However, I can’t forget that he (along with my best woman) changed the way I looked at food. Before the dynamic duo, I was a bit cautious about food. There were a lot of things I had no interest in trying like new meats, vegetables as a whole, etc. But then I heard him talk about food in a way that I had never experienced. There was wonder and adventure in just putting things in your mouth (food things!). I was hooked. Food was connection. Food was conversation. People will open up to you if you open yourself to their table. It’s beautiful. He (and my best friend) made me want to try everything in the world. The best quotation from last night was “Curiosity is my only virtue.” But what a virtue! Plus, his description of haggis (from that long ago car ride) still haunts me. I still haven’t been able to find it but that will change on the honeymoon to Scotland.

So I was going to see him if I could at the Auditorium. After the 30+ minute rant, he started talking about his philosophy about food and life. While I sometimes disagreed with his commentary, it was interesting. He did do his usual rant against vegetarians, sniffed at gluten sensitivity…but he really came alive during the Q&A. That’s when he talked about his travels, the individual shows he did. He bemoaned the fact that he has managed to screw up the show in Sicily twice (with a tern year gap between them). He talked about how he lost it when he was supposed to hunt octopus like the locals.  When they got to the waters, it was an active beach so he was suspicious that anything would live there. But he went into the water with his spear. When he was in the water, something dropped near his head. It was a dead octopus. He emerged from the water to find that a boat was chucking frozen octopus into the water. He was not pleased and ended the filming right then and there.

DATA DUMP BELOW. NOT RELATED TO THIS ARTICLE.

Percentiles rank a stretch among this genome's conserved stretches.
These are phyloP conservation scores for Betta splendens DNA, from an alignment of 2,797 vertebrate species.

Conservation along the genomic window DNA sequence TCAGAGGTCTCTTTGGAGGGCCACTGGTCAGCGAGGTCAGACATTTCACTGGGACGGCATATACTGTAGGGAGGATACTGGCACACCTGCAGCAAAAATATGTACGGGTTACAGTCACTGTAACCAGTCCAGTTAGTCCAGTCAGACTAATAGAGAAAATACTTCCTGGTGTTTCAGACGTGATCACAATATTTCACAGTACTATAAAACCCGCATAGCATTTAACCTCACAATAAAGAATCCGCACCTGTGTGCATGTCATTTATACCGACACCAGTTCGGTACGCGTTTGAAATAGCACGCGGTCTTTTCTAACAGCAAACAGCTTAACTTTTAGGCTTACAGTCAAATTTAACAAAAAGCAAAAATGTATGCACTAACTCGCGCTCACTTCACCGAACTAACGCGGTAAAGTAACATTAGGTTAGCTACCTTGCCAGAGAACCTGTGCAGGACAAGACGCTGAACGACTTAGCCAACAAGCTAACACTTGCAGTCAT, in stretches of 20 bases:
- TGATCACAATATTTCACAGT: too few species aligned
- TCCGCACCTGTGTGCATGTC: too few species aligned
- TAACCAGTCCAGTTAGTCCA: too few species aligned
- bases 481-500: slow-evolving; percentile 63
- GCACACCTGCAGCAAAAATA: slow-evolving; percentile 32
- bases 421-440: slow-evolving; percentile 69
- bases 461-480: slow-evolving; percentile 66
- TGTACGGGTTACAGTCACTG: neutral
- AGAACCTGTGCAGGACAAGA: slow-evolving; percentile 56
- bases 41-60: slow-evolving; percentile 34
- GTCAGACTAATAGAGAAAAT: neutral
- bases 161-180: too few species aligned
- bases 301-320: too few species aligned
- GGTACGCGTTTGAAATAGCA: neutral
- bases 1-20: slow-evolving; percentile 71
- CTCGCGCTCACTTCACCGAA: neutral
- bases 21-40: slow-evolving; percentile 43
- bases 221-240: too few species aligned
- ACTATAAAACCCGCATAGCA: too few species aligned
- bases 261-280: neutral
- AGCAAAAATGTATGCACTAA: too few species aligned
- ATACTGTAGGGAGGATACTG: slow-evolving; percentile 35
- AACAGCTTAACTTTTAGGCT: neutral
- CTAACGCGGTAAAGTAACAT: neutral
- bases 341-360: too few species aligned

Bourdain also talked about how he can only go to Russia every five years since he can’t keep up with the drinking. He explained (with hyperbole?) that usually he’d have to drink 3-5 shots of vodka at breakfast, 11-13 at lunch and 17-19 at dinner. Damn.

So the show eventually picked up. Yes, I’ll see him again if he comes back to Chicago. I still think he’s an asshole but I do enjoy how he talks about food and communication between strangers.

That’s all for now!

New Orleans: Part 4

Suddenly, it was our last day in New Orleans.  I had a few hours in the afternoon before our flight home to get in one last thing: a cemetery tour. As readers of this blog know, I can’t resist a good cemetery or a walking tour.

I decided to go with the tour group French Quarter Phantoms since the timing was right. The cemetery was the St. Louis Number 1 cemetery, which was nearby. We met at a little bar at the border of the French Quarter and I think Treme. While I waited for the tour to begin, I realized that Congo Square was across the street. I wandered over there to make homage to the birthplace of jazz. I tipped my hat and played “Tall Cotton” in honor of the place.

Our tour guide was great. I think his name was Robert. He started us off explaining the history of burials in New Orleans. I learned that the yellow fever was to New Orleans almost as bad as the plague was to Europe. About 5-20% of the entire population was killed from yellow fever each year when the area was first settled. They learned pretty quickly that underground burial was a bad idea. They experimented with a variety of burial practices until they decided on these above ground tombs where bodies were left to cook into just bones (great image, no?). With the combination of the hot and humid weather and bugs, a body would be stripped to bone in a year. Then it could be left with the other bones in the tomb basement and other bodies put in.

So the tombs were built as ovens. Little did I realize that this tour would take place on the hottest day on record all summer in New Orleans. It was 97 degrees with 108 heat index. Our tour guide did a tremendous job of trying to keep us safe. He had us cool off before the cemetery in an air conditioned visitor’s center next to the cemetery. He asked us to make sure we had water in the cemetery and even turned out a random tap in the cemetery to have us put water on our arms and faces. He also encouraged us to go back to the visitor’s center after the tour to cool down, which I actually did. While I’m happy I did the tour, I think I might have gotten a touch of heat exhaustion. Oh well.

The cemetery reminded me a bit of Buenos Aires’ famous Recoleta Cemetery, which is basically a city of mausoleums. This cemetery was not nearly as big (a city block only) nor as extravagant. Nor was it as well kept up. The tombs were much plainer over all though there were a few pyramids and larger structures. Nicholas Cage has his future tomb there and yes, it’s a giant pyramid with a Masonic saying in Latin on it. I’m not sure if our tour guide was kidding when he said people leave items to fend off against baldness, IRS, and other unfortunate things…